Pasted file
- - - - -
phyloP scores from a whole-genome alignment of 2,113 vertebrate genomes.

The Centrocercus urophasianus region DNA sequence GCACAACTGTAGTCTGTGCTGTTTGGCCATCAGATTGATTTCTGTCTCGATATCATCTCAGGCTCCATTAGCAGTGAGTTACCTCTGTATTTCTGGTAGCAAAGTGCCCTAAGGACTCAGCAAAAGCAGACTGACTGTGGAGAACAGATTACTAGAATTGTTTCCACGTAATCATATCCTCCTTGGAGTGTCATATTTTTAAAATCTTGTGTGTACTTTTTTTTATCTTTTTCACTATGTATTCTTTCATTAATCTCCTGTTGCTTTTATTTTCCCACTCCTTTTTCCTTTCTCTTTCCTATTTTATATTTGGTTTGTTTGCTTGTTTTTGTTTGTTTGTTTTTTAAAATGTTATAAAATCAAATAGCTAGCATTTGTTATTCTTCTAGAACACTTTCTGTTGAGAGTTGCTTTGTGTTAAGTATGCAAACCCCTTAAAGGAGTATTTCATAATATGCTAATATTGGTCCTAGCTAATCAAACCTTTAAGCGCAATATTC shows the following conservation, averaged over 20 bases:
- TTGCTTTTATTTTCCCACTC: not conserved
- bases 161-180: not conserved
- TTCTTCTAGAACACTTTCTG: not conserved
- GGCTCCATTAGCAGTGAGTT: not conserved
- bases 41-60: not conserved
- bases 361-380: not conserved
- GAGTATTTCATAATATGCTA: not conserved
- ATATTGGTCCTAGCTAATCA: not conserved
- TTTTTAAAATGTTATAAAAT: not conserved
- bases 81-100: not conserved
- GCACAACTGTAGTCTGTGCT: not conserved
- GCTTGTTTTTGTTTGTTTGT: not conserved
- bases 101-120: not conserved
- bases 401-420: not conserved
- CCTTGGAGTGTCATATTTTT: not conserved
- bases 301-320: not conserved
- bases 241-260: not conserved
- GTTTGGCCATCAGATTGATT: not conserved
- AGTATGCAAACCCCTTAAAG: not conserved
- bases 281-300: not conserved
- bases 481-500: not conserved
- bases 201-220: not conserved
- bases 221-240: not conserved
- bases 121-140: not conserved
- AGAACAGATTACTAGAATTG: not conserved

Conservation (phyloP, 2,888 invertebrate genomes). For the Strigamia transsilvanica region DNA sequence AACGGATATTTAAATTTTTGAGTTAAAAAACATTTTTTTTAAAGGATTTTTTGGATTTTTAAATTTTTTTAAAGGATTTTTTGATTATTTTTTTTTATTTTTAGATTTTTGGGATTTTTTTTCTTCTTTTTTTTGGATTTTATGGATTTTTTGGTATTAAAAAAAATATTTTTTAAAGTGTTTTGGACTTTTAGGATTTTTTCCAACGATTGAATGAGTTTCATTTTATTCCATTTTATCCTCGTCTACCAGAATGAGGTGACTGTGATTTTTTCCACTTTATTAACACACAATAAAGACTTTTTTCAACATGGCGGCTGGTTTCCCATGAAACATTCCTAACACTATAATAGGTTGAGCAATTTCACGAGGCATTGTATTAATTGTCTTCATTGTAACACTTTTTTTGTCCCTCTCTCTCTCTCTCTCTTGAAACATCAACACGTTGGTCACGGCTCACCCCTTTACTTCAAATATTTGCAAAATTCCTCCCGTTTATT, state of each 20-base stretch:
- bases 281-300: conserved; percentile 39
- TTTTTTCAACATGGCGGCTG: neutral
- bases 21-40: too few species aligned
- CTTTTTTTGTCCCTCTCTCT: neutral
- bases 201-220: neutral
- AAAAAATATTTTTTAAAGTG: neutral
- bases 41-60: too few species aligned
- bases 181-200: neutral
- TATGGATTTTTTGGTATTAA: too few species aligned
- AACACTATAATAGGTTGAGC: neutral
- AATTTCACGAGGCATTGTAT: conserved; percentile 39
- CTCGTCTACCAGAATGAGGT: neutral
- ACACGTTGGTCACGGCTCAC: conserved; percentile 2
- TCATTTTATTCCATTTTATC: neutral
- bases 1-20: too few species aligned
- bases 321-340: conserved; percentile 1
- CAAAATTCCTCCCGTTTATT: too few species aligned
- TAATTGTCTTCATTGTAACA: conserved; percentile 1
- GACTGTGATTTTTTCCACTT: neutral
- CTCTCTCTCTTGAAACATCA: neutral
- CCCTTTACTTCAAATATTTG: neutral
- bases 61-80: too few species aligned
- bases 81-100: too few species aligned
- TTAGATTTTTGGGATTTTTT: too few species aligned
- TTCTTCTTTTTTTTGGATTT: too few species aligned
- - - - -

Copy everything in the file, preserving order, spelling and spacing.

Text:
phyloP scores from a whole-genome alignment of 2,113 vertebrate genomes.

The Centrocercus urophasianus region DNA sequence GCACAACTGTAGTCTGTGCTGTTTGGCCATCAGATTGATTTCTGTCTCGATATCATCTCAGGCTCCATTAGCAGTGAGTTACCTCTGTATTTCTGGTAGCAAAGTGCCCTAAGGACTCAGCAAAAGCAGACTGACTGTGGAGAACAGATTACTAGAATTGTTTCCACGTAATCATATCCTCCTTGGAGTGTCATATTTTTAAAATCTTGTGTGTACTTTTTTTTATCTTTTTCACTATGTATTCTTTCATTAATCTCCTGTTGCTTTTATTTTCCCACTCCTTTTTCCTTTCTCTTTCCTATTTTATATTTGGTTTGTTTGCTTGTTTTTGTTTGTTTGTTTTTTAAAATGTTATAAAATCAAATAGCTAGCATTTGTTATTCTTCTAGAACACTTTCTGTTGAGAGTTGCTTTGTGTTAAGTATGCAAACCCCTTAAAGGAGTATTTCATAATATGCTAATATTGGTCCTAGCTAATCAAACCTTTAAGCGCAATATTC shows the following conservation, averaged over 20 bases:
- TTGCTTTTATTTTCCCACTC: not conserved
- bases 161-180: not conserved
- TTCTTCTAGAACACTTTCTG: not conserved
- GGCTCCATTAGCAGTGAGTT: not conserved
- bases 41-60: not conserved
- bases 361-380: not conserved
- GAGTATTTCATAATATGCTA: not conserved
- ATATTGGTCCTAGCTAATCA: not conserved
- TTTTTAAAATGTTATAAAAT: not conserved
- bases 81-100: not conserved
- GCACAACTGTAGTCTGTGCT: not conserved
- GCTTGTTTTTGTTTGTTTGT: not conserved
- bases 101-120: not conserved
- bases 401-420: not conserved
- CCTTGGAGTGTCATATTTTT: not conserved
- bases 301-320: not conserved
- bases 241-260: not conserved
- GTTTGGCCATCAGATTGATT: not conserved
- AGTATGCAAACCCCTTAAAG: not conserved
- bases 281-300: not conserved
- bases 481-500: not conserved
- bases 201-220: not conserved
- bases 221-240: not conserved
- bases 121-140: not conserved
- AGAACAGATTACTAGAATTG: not conserved

Conservation (phyloP, 2,888 invertebrate genomes). For the Strigamia transsilvanica region DNA sequence AACGGATATTTAAATTTTTGAGTTAAAAAACATTTTTTTTAAAGGATTTTTTGGATTTTTAAATTTTTTTAAAGGATTTTTTGATTATTTTTTTTTATTTTTAGATTTTTGGGATTTTTTTTCTTCTTTTTTTTGGATTTTATGGATTTTTTGGTATTAAAAAAAATATTTTTTAAAGTGTTTTGGACTTTTAGGATTTTTTCCAACGATTGAATGAGTTTCATTTTATTCCATTTTATCCTCGTCTACCAGAATGAGGTGACTGTGATTTTTTCCACTTTATTAACACACAATAAAGACTTTTTTCAACATGGCGGCTGGTTTCCCATGAAACATTCCTAACACTATAATAGGTTGAGCAATTTCACGAGGCATTGTATTAATTGTCTTCATTGTAACACTTTTTTTGTCCCTCTCTCTCTCTCTCTCTTGAAACATCAACACGTTGGTCACGGCTCACCCCTTTACTTCAAATATTTGCAAAATTCCTCCCGTTTATT, state of each 20-base stretch:
- bases 281-300: conserved; percentile 39
- TTTTTTCAACATGGCGGCTG: neutral
- bases 21-40: too few species aligned
- CTTTTTTTGTCCCTCTCTCT: neutral
- bases 201-220: neutral
- AAAAAATATTTTTTAAAGTG: neutral
- bases 41-60: too few species aligned
- bases 181-200: neutral
- TATGGATTTTTTGGTATTAA: too few species aligned
- AACACTATAATAGGTTGAGC: neutral
- AATTTCACGAGGCATTGTAT: conserved; percentile 39
- CTCGTCTACCAGAATGAGGT: neutral
- ACACGTTGGTCACGGCTCAC: conserved; percentile 2
- TCATTTTATTCCATTTTATC: neutral
- bases 1-20: too few species aligned
- bases 321-340: conserved; percentile 1
- CAAAATTCCTCCCGTTTATT: too few species aligned
- TAATTGTCTTCATTGTAACA: conserved; percentile 1
- GACTGTGATTTTTTCCACTT: neutral
- CTCTCTCTCTTGAAACATCA: neutral
- CCCTTTACTTCAAATATTTG: neutral
- bases 61-80: too few species aligned
- bases 81-100: too few species aligned
- TTAGATTTTTGGGATTTTTT: too few species aligned
- TTCTTCTTTTTTTTGGATTT: too few species aligned